(III) for items on which no 
                                action has been taken, the 
                                reasons for inaction, and an 
                                identification of any official 
                                who is responsible for such 
                                action;
                          (v) recommendations for such changes 
                        to the regulations, guidance and orders 
                        of the Commission and such legislative 
                        actions as may be appropriate to 
                        resolve problems with the Commission 
                        and self-regulatory organizations 
                        encountered by small businesses and 
                        small business investors and to 
                        encourage small business capital 
                        formation; and
                          (vi) any other information, as 
                        determined appropriate by the Advocate 
                        for Small Business Capital Formation.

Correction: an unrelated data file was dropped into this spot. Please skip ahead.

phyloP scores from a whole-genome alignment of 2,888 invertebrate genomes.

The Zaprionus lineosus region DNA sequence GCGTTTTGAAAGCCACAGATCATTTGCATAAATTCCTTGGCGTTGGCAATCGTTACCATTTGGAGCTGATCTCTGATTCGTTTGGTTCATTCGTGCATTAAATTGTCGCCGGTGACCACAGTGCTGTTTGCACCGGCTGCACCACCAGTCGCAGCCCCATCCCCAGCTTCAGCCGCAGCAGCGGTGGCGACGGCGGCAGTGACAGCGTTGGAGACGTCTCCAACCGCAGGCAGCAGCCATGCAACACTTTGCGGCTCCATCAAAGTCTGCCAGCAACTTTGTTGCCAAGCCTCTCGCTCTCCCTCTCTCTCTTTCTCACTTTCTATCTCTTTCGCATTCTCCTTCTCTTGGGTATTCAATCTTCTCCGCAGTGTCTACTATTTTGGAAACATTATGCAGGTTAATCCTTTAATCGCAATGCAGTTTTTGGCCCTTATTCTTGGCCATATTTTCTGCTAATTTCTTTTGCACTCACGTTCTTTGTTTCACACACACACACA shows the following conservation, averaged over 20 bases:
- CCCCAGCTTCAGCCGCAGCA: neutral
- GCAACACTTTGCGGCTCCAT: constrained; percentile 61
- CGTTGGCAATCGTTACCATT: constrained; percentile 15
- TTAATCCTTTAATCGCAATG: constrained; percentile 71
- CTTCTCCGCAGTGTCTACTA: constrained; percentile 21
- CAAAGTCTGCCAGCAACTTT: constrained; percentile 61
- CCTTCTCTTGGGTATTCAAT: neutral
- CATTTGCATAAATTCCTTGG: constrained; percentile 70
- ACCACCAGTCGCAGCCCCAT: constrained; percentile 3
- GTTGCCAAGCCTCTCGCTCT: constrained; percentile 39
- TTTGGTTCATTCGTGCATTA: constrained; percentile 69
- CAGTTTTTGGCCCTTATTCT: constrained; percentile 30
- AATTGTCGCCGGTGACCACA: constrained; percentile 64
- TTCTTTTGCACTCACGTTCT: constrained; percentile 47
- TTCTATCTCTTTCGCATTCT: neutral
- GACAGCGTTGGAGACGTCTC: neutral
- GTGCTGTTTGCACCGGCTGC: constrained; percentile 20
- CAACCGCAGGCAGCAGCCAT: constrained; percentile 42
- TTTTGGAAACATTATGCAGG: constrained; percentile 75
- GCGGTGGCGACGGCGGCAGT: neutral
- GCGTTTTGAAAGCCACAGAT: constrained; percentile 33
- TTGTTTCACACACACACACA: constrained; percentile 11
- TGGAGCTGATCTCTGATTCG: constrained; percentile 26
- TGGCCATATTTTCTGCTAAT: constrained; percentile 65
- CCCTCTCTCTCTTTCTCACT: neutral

(C) Confidentiality.--No report required by 
                subparagraph (A) may contain confidential 
                information.
                  (D) Independence.--Each report required under 
                subparagraph (A) shall be provided directly to 
                the committees of Congress listed in such 
                subparagraph without any prior review or 
                comment from the Commission, any commissioner, 
                any other officer or employee of the 
                Commission, or the Office of Management and 
                Budget.
          (7) Regulations.--The Commission shall establish 
        procedures requiring a formal response to all 
        recommendations submitted to the Commission by the 
        Advocate for Small Business Capital Formation, not 
        later than 3 months after the date of such submission.
          (8) Government-business forum on small business 
        capital formation.--The Advocate for Small Business 
        Capital Formation shall be responsible for planning, 
        organizing, and executing the annual Government-
        Business Forum on Small Business Capital Formation 
        described in section 503 of the Small Business 
        Investment Incentive Act of 1980 (15 U.S.C. 80c-1).
          (9) Rule of construction.--Nothing in this subsection 
        may be construed as replacing or reducing the 
        responsibilities of the Investor Advocate with respect 
        to small business investors.